Ten things I've learned from travelling solo
The plane touched down in Rio de Janeiro. Until then I had been enjoying the in-flight movies, the free ice cream and the fact that no one sat next to me for the entirety of the flight. It was only once the plane began to slow down I realised this was it: eight weeks in South America – alone! I rushed to the toilet and sat like a tortoise with my ‘home’ for the next two months on my back. I thought about the story of the tortoise and the hare – slow and steady wins the race. So I took the time to compose myself, and with a few deep breaths I unlocked the door and in doing so unlocked a part of myself. The journey, as much as exploring a new continent, was a process of self-discovery and I don’t know if I would have had the same experience if I had gone with a friend.
Travelling solo may seem like an overwhelming task but half the time you don’t even notice you’re alone. You’re preoccupied with the sights, sounds, smells and strangers. The strangers who may also be travelling alone and whose company you can take comfort in. Or the strange strangers who make you thank the Lord that you are travelling alone and not with them. Travelling alone forces you to get out of your comfort zone and be brave, whether that be jumping out of a plane or asking another traveller if you can join them for dinner. Each and every task brings you a sense of achievement.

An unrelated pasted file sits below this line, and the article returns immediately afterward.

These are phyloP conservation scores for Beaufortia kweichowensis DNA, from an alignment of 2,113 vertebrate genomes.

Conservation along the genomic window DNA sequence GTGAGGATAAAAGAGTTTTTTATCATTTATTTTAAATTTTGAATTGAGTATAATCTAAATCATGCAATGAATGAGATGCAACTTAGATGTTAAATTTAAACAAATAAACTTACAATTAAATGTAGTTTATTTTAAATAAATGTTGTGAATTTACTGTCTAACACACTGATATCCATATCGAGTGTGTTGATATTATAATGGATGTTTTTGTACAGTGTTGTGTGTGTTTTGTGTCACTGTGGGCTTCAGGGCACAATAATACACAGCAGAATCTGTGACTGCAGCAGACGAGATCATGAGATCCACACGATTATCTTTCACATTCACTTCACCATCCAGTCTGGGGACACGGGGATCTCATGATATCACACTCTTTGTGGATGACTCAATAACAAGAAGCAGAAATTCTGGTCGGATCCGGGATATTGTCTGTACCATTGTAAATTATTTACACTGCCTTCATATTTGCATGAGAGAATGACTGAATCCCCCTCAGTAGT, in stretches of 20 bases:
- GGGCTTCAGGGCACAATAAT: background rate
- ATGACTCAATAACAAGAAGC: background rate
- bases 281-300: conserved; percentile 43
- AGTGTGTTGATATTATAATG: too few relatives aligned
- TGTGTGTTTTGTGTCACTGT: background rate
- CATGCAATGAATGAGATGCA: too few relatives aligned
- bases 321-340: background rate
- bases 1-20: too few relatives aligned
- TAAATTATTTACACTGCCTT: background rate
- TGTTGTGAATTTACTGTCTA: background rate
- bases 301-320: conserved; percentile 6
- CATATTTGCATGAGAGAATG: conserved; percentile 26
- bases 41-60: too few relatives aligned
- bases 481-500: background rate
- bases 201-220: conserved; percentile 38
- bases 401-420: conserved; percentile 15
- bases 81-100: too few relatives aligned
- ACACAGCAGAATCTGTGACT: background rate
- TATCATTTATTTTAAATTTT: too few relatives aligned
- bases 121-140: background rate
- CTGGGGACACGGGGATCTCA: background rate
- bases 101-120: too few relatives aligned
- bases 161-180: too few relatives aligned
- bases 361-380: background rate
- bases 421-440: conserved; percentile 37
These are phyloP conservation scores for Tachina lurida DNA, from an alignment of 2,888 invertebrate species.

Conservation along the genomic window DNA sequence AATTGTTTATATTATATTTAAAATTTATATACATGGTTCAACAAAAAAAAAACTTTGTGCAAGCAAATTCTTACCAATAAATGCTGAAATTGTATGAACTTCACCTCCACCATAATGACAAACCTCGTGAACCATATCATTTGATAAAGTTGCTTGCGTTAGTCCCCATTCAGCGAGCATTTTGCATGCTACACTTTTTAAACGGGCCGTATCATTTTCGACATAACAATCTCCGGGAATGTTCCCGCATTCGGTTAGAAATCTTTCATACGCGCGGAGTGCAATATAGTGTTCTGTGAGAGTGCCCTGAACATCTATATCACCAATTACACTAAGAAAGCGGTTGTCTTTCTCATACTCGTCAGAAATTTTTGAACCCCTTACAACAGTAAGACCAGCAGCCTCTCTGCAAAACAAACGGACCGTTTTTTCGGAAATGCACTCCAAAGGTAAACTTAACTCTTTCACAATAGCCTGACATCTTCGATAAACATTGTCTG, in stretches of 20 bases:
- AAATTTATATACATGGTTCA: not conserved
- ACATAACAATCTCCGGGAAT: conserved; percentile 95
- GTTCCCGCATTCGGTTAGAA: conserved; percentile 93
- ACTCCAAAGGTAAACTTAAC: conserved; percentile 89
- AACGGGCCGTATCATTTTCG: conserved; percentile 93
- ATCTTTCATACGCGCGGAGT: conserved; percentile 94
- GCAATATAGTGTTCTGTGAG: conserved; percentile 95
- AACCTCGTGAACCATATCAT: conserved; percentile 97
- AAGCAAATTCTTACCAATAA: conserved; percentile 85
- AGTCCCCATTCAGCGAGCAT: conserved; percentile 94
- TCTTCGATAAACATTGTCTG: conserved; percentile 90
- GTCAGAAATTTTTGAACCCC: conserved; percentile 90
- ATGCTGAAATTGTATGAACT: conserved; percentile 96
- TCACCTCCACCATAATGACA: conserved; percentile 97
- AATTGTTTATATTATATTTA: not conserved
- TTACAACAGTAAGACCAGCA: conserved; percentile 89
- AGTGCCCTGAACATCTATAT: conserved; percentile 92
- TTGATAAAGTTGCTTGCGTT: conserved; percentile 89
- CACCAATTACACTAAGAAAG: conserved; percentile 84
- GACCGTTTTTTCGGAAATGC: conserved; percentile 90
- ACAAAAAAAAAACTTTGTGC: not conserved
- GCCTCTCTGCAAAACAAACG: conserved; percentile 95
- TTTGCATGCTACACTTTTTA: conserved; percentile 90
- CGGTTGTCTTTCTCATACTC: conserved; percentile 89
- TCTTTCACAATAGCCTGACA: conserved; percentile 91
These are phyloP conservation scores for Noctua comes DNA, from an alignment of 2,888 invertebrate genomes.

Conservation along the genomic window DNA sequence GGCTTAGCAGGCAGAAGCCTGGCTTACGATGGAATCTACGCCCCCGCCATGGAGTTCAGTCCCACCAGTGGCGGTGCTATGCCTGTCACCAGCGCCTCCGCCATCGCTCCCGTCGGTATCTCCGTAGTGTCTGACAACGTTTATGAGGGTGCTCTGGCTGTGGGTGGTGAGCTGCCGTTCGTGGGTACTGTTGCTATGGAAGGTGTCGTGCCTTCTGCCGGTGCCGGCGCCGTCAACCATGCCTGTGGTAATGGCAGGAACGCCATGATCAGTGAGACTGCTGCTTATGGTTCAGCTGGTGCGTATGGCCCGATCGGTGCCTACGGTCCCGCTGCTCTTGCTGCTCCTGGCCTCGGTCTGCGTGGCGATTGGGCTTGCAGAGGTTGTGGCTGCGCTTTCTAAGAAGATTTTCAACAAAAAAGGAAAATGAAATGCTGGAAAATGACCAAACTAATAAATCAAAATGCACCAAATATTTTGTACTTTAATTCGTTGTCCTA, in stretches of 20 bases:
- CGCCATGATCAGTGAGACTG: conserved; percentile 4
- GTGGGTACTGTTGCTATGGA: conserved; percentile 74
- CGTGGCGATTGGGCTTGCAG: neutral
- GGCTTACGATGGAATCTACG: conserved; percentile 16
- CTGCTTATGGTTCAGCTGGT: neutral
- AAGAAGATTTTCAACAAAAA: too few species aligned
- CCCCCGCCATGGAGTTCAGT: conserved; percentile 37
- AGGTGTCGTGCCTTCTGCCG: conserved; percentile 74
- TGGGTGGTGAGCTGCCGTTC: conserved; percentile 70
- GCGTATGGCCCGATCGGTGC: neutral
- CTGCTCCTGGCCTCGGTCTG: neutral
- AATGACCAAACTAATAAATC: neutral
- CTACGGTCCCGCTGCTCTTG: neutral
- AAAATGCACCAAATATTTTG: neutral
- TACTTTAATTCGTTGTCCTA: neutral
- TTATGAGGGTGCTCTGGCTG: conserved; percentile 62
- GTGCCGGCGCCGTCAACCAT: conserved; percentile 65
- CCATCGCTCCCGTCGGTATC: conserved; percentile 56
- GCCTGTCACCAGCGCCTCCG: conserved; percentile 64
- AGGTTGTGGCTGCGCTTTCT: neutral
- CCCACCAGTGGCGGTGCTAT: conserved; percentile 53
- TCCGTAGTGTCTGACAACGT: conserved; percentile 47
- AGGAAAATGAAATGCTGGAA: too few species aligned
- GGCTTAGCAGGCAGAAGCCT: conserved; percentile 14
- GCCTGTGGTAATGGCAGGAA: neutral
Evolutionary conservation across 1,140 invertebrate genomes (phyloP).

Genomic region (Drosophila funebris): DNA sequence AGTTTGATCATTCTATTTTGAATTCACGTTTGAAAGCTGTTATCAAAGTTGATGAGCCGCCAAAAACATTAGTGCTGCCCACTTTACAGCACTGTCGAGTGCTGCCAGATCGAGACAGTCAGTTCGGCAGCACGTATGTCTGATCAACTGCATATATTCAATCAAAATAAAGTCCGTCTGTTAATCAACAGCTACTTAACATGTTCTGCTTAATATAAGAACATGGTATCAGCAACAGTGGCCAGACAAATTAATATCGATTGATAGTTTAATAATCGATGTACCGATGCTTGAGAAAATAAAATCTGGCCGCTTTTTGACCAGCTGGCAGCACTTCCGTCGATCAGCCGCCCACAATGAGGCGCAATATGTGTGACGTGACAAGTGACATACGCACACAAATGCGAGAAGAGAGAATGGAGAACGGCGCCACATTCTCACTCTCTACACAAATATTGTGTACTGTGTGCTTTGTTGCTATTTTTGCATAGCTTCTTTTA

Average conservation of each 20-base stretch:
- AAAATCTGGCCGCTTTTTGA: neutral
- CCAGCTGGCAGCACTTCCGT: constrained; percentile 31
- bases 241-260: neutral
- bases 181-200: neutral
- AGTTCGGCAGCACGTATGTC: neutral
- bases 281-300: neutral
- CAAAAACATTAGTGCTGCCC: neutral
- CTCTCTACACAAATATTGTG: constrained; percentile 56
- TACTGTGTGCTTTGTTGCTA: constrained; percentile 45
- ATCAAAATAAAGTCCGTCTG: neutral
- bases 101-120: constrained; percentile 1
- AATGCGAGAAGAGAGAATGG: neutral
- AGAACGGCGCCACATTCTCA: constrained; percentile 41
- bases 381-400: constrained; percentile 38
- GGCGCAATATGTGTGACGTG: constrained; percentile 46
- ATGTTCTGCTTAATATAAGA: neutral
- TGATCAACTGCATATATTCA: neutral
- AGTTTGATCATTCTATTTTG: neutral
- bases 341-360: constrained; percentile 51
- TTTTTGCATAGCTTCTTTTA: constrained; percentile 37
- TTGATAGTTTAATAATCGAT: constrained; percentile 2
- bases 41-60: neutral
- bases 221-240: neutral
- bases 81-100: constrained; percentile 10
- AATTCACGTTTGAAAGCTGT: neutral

So here’s what I’ve learned from travelling solo:
- It’s OK to be scared. You should do something every day that scares you!
- It’s OK to be scared BUT don’t be. The world is incredible; the only thing you should be afraid of is not experiencing it.
- You become insanely good at unpacking and repacking your backpack – it’s really an art form.
- You trust yourself a lot more.
- You prioritise you. So often in life we try to please everyone else. Travelling alone lets you reflect on what you really want.
- You should talk and listen to locals. Some of my best meals and beach trips have come from hidden insider knowledge.
- How to hold your bladder on long bus journeys.
- Where there’s a will, there’s a way. No problem is too big. Trust me, you’ll be the Einstein of problem solving by the end.
- Once you’ve started travelling, you can’t stop.
- You’re never truly alone. Backpackers are the friendliest community and you’ll never be alone unless you choose to be.